It’s been three months since we found out our baby has food allergies. We watched her vomit and break out in hives a dozen times before we figured it out. We started with catheters checking for infections to ultrasounds checking for, well, anything.
Finally, $1000 in medical bills, 14 scratch tests, and 2 blood draws later, we have the culprits. Dairy and garlic.
While dairy is a common allergen in young children and can be outgrown, it doesn’t make avoiding it any easier – especially with butter, milk, and chocolate lovin’ parents. And garlic? Forget seasoning anything. From lemon pepper to chili powder, most bottles in our spice cabinet contain a form of garlic. Did you know most times when prepackaged foods state “natural flavorings” in the ingredients, it usually contains garlic? Now you do.
Thanksgiving was our first big hurdle and then we got through Christmas. While it seems easy enough, if you eliminate anything seasoned (because if someone says there is no garlic, do they know what contains other forms of garlic?) or cooked with milk or butter, all you have left is the fruit and veggie tray. We’ve done a few birthday parties and friend gatherings, but no pizza, spaghetti, or tacos leaves us packing special food each time.
It’s a hard line to toe, not insulting the host but making sure your child is healthy. The broken record of, “Please don’t feed the baby anything or leave anything on the floor,” has already made eyes roll. I’ve had to train my sisters, my nanny, and church nursery workers on how to use an epi-pen and what signs to look for. I’ve had to make special vacation plans so that my child’s needs are known.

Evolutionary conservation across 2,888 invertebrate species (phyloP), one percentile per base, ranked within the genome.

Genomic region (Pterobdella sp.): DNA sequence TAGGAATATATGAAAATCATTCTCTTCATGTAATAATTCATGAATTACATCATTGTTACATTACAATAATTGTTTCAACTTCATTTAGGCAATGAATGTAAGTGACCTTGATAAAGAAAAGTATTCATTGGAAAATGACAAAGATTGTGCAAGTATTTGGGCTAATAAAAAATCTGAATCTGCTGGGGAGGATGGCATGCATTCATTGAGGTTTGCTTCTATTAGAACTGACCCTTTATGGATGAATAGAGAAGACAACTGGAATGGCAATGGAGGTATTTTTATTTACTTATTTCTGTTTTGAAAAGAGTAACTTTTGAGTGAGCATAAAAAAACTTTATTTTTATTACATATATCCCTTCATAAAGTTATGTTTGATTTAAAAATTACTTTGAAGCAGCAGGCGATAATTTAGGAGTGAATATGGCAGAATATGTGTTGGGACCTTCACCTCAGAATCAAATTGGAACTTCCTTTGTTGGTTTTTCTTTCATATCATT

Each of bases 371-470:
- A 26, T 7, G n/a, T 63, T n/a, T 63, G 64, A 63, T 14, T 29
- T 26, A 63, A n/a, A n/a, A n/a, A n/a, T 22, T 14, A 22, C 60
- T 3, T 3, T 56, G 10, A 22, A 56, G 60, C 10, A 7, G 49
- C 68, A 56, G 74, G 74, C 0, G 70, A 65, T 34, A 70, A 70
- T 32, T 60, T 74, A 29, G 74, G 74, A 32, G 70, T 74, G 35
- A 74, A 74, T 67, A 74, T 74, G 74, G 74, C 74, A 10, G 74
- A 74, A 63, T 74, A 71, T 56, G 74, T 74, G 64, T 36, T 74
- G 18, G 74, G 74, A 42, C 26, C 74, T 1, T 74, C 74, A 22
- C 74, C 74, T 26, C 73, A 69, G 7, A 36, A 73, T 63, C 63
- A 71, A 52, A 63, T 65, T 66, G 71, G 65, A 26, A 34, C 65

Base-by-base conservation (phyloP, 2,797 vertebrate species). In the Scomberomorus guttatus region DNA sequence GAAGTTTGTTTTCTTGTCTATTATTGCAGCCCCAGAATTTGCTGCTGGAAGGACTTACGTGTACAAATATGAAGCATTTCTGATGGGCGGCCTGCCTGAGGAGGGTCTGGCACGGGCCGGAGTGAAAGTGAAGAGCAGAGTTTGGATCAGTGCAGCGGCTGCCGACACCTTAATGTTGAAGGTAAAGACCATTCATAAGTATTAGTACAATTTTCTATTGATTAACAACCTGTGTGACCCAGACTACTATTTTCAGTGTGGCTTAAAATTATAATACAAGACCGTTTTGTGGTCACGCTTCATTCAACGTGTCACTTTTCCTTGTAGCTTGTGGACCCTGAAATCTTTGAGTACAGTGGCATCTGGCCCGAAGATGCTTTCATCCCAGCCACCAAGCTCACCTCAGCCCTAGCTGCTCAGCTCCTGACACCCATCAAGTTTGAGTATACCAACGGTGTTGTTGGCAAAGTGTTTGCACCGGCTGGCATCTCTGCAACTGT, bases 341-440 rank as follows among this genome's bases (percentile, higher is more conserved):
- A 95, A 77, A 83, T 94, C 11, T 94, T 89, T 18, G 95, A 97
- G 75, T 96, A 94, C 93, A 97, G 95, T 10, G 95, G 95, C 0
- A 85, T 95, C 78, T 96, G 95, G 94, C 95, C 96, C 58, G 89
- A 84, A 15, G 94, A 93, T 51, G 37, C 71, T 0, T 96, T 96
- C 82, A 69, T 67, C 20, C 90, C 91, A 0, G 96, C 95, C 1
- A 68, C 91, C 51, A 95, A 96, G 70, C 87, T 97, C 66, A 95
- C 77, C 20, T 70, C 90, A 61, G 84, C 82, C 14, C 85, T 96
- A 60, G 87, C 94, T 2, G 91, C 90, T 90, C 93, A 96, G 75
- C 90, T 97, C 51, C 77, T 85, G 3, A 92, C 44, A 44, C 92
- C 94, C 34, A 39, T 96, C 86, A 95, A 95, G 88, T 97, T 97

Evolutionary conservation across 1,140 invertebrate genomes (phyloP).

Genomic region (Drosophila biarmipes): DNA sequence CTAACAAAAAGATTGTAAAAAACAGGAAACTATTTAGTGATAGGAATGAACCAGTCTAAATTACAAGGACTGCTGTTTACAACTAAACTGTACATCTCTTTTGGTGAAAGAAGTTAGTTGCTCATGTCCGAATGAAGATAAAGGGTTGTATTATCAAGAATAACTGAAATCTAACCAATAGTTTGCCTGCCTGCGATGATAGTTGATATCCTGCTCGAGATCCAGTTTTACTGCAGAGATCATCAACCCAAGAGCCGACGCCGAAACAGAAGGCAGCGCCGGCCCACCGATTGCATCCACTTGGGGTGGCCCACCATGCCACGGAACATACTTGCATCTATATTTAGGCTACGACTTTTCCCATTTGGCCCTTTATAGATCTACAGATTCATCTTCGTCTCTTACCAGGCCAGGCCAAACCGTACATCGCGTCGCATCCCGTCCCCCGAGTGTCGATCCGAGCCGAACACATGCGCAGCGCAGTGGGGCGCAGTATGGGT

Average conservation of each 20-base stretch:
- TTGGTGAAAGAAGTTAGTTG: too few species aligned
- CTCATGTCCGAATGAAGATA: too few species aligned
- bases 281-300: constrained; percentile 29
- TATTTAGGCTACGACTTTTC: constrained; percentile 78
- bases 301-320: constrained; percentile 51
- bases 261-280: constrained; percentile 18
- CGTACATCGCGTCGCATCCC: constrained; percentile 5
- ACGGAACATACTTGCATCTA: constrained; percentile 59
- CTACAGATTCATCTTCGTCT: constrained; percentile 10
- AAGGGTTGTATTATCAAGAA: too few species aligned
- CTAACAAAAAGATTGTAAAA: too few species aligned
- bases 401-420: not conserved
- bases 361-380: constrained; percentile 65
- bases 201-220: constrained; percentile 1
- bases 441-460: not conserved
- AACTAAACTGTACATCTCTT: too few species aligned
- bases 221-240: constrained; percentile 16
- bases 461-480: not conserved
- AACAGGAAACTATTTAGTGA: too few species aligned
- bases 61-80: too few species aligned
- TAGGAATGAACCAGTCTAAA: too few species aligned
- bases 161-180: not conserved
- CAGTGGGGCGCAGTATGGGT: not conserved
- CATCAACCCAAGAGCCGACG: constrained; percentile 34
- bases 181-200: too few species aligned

It is a lot of work making sure my child is safe and fed. And it annoys everyone around me. I can feel the judgment, the thoughts: she is overreacting, it can’t be that serious, is her child more important than mine?
I know. It’s annoying to me too.
I have to cook special meals, most of them from absolute scratch since ingredients are hidden. I have the constant fear the nursery worker isn’t listening and I will get a call mid-service. A fear of my child’s face turning blue and it being too late.
So while I know it may be annoying that I have to use your microwave for a separate meal or ask that we eat at a different restaurant so at least one thing on the menu can accommodate our needs – it is a must to keep my child safe and alive.
But, I am so so thankful she is just that. Safe and alive. She’s healthy and thriving and we will find her a meal whenever she is hungry. There are so many worse things. I’m glad we aren’t still running tests on her liver, her pancreas. I’m thrilled it’s not a bacteria or virus. I’m thankful for these annoying allergies.